Growth and development will remain the main business priorities for UK CFOs over the next 12 months, but their immediate concerns are how to manage their firm’s balance sheets and how best to control cashflow, according to a new report from leading recruitment specialist Robert Half. However, nearly four in 10 (38%) CFOs questioned indicate that their finance teams lack the time or resources required to support the business.
The Robert Half report, Strategic Priorities for UK Businesses, reveals that over half (51%) of CFOs are increasingly focusing on managing their balance sheets in order to demonstrate to internal and external audiences that the business is well-run and under control – a key process when credit is tight and regulatory reporting stringent. Indeed, almost a third (31%) of CFOs indicate that they are keeping a cushion of higher cash reserves rather than investing revenues or returning monies to investors.
CFOs were asked, “Which, if any, of the following would you say are the three biggest concerns that you currently face in your role?” Their responses:
Managing the balance sheets 51%
Cash flow 42%
Uncertain economic outlook and its effect on forecasting 34%
Access to investment financing 27%
Managing growth 26%
Internal controls 25%
Meeting future finance needs cost-effectively 23%
Keeping pace with information technology 20%
The next biggest concern, cited by 42% of CFOs, is to control cashflow in the face of restrictions in credit and lending. Of those CFOs who cite cash management as their biggest concern, 50% attribute to lower revenues, while a third (33%) put it down to pressure on pricing and margins and 29% say that it is a result of higher costs.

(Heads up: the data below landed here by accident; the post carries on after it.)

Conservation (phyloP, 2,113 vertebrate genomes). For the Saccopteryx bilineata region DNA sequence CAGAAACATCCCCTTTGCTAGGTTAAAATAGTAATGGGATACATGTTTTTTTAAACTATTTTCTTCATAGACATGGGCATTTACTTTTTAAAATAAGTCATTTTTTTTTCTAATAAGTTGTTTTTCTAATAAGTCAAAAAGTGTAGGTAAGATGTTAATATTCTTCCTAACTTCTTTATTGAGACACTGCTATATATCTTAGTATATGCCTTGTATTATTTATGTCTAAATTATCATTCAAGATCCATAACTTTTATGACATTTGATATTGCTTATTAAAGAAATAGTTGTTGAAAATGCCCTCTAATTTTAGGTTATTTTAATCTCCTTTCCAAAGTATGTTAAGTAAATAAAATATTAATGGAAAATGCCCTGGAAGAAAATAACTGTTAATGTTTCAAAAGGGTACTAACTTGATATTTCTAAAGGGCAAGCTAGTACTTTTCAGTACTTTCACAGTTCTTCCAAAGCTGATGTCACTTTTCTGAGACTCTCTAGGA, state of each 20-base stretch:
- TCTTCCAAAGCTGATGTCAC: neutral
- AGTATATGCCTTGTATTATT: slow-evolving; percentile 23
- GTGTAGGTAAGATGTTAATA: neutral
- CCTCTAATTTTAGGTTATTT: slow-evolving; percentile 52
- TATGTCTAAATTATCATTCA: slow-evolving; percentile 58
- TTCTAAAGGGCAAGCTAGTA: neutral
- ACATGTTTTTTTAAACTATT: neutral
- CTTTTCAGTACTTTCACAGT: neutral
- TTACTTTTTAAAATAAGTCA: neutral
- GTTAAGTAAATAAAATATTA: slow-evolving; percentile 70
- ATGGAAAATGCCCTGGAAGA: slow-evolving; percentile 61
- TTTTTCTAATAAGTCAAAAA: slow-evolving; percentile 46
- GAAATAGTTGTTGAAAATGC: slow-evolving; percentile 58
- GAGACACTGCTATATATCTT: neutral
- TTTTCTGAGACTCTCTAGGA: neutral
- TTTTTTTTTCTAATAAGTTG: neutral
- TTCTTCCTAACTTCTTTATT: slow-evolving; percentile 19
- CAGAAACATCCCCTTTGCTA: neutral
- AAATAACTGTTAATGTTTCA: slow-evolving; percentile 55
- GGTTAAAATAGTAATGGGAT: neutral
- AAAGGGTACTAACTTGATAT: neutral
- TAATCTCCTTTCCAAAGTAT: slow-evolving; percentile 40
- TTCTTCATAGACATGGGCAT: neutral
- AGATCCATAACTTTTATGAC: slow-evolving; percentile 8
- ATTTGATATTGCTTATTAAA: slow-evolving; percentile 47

Ashley Whipman, Director, Robert Half Management Resources (UK) said, “The role of the CFO is vitally important as they are increasingly required to understand the business from a strategic perspective. Under this burden, CFOs appear to be concentrating on the business concerns most directly impacting their organisations. Managing the balance sheets and controlling cash flow are essential practices in any economy, but never more important than when the finance team is being charged with driving organisational growth in unstable market conditions.”
However, despite these pressures, the survey suggests that many finance teams are under-resourced and do not include the right mix of skills for strategic and operational requirements. Indeed, many CFOs believe that a lack of commercial and technical acumen is potentially damaging for the business, as is a serious lack of time to do the role effectively.
CFOs were asked, “Thinking about your finance team, which, if any, have a negative impact on your business?” Their responses
Lack of time to complete work and projects 36%
Lack of permanent employees to complete work and projects 19%
Inadequate commercial skills 18%
Inadequate technical skills 13%
Research shows that in addition to their core finance roles, CFOs are expected to understand the business from a strategic point of view, which means that they are often drawn into other areas of the business such as operations, business development and sales. This extra responsibility contributes to the fact that today’s CFOs are spending over one fifth (20.7%) of their time on project management, resulting in increased pressure for financial leaders and their teams.
Ashley Whipman continues, “CFOs recognise that whatever happens in the wider global economy, their own business never stands still. Their role today must therefore cover a strong mix of financial and broader commercial skills and they must be able to manage both day-to-day tasks and project-based work. Many CFOs are finding that engaging senior-level finance professionals on an interim basis is an effective way to manage strategic and complex initiatives while improving efficiencies and supporting business growth.”